If you're bummed that NBC's Chuck will soon begin to air its final season, this news may cheer you up: Chuck producer and co-creator Josh Schwartz will next tackle a U.S. remake of the U.K.'s coolest little sci-fi drama superhero series ever—Misfits.
According to Vulture spies:
Fake Empire, the Warner Bros. TV-based production company Schwartz runs with partner Stephanie Savage, has just finalized a deal for the rights to the show, which revolves around a group of working-class teens who find themselves endowed with superpowers following an electrical storm. (Think the good, first season of Heroes with Buffy-esque snark and a similar Scooby-ish gang). Schwartz will team up with U.K. Misfits creator Howard Overman to write a U.S. translation. There's no network attached as of yet, but given the response to the original series, it's hard not to imagine it finding a Stateside TV home.
So, Overman's pulling a Toby Whithouse here (Whithouse is the BBC's Being Human creator and showrunner; he's also overseeing Syfy's popular American take on ''the vampire, werewolf and ghost all living together'' series) by overseeing the U.S. remake of his original U.K. series.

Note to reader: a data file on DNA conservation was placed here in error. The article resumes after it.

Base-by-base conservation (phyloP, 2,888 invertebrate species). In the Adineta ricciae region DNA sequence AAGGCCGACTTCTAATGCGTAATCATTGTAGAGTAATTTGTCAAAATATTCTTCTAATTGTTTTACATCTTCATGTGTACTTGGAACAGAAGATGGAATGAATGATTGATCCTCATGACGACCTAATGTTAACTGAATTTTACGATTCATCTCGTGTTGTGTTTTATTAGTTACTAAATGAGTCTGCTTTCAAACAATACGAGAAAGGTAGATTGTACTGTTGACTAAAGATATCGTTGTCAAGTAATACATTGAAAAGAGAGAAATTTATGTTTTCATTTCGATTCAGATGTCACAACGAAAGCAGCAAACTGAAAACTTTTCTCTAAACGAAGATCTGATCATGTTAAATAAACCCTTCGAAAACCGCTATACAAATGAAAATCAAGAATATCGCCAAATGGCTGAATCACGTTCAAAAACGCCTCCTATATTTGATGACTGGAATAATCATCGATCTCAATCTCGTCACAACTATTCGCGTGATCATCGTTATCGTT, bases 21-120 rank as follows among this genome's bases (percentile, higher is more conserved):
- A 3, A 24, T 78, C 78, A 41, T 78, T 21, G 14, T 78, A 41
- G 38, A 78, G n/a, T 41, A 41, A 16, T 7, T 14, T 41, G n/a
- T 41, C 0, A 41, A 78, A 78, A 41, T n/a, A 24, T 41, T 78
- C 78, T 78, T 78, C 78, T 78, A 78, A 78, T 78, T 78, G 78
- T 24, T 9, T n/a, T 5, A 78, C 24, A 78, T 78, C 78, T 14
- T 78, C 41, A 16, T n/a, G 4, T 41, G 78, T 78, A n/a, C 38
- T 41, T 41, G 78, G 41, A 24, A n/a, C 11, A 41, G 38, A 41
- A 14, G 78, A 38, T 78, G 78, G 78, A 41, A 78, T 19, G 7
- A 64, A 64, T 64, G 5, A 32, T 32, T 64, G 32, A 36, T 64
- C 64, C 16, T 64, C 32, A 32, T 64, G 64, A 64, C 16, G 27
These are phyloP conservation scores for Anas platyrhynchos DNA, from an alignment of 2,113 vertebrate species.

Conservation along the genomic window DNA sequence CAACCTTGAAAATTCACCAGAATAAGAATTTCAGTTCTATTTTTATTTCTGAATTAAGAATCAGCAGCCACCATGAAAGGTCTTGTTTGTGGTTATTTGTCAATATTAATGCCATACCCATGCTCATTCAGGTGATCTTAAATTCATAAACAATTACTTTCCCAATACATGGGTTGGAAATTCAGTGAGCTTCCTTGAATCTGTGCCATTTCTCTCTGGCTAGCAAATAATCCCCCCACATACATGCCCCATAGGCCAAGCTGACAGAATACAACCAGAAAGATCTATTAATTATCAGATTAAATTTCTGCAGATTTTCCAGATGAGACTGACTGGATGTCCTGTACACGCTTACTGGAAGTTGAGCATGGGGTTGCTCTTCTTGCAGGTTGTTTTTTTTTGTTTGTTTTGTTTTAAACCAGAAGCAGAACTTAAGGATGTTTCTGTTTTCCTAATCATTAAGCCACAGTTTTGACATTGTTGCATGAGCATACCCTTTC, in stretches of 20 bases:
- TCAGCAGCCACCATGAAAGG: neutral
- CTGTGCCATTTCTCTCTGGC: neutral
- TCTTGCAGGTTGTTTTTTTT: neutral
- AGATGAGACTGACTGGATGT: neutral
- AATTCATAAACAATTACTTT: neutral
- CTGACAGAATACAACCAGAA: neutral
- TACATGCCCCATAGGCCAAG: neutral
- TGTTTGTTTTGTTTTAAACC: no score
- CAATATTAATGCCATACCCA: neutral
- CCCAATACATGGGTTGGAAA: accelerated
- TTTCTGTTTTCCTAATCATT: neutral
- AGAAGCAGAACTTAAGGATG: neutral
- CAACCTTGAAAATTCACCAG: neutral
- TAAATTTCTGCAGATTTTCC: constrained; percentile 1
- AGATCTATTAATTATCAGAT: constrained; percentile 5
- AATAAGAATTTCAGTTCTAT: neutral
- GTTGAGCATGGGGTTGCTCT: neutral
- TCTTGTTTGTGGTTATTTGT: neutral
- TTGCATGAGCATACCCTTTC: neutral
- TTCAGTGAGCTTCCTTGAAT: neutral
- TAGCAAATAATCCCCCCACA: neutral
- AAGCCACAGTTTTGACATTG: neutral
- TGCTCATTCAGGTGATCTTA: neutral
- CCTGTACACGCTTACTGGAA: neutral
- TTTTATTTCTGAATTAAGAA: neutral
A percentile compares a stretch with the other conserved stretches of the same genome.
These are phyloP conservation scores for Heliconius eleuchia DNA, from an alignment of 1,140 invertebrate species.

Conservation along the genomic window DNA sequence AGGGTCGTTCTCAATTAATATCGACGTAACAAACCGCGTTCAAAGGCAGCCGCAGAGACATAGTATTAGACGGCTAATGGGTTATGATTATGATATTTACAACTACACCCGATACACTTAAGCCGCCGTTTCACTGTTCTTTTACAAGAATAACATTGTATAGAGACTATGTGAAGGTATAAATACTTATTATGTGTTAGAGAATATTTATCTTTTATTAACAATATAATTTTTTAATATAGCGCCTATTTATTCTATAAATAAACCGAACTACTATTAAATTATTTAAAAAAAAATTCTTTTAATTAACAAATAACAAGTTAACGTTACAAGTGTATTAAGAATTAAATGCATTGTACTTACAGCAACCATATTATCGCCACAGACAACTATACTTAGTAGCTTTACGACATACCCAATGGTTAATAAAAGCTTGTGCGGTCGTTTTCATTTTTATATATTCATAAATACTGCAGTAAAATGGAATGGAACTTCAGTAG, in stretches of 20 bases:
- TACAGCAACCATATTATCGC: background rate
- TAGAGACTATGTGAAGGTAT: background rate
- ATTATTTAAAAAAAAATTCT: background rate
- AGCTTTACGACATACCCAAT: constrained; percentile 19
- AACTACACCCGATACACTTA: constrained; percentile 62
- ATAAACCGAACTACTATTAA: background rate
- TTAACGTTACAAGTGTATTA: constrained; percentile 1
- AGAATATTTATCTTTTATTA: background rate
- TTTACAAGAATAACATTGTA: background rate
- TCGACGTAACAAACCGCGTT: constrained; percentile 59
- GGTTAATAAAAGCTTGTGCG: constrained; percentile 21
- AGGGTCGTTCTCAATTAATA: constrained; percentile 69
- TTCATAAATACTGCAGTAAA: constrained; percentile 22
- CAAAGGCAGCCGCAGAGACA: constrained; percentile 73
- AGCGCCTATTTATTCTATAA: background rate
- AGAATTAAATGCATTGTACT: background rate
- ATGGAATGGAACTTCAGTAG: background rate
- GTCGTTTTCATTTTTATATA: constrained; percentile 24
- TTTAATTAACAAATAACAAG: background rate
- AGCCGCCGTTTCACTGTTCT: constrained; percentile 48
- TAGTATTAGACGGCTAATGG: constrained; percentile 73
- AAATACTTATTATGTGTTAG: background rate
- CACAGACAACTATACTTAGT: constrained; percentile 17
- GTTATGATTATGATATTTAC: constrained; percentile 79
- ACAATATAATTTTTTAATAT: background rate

However, Overman and Schwartz will be going a different route than the traditional development process. Instead of having a network buy a pitch and later deciding whether to film the pilot, they will be writing the new Misfits within the next couple of months, and then shopping it to networks by the end of this year or, most likely, early in 2012.
Those who've had the chance to see Misfits on Hulu know that it is, simply put, totally awesome. And Hulu watchers have definitely taken notice, with the series garnering an impressive 9 million views to date.
For those who've never seen or heard of Misfits before, we can tell you that it's a very witty sci-fi series; that it's clever, hilarious, irreverent and sexy, with some of the most foul-mouthed characters ever to grace TV. Their superhero costumes? The orange ASBO suit.
They also possess some of the weirdest and coolest superpowers ever, ranging from driving someone into a sexual frenzy simply by touching them (yes, you heard that right—and it may not be as fun as you might think) to time travel, telepathy, invisibility and immortality. The special effects are never ''in your face''; it's the great storylines and the fantastic characters that drive the series.
Our only fear is that the show may be toned down a bit for the American audiences—which would be a shame. What makes Misfits work is all that we've stated above. But with Overman and Schwartz at the helm (both of them writing and serving as executive producers), we have high hopes that an American version could be quite as fun and entertaining as Misfits consistently is.
What do you think?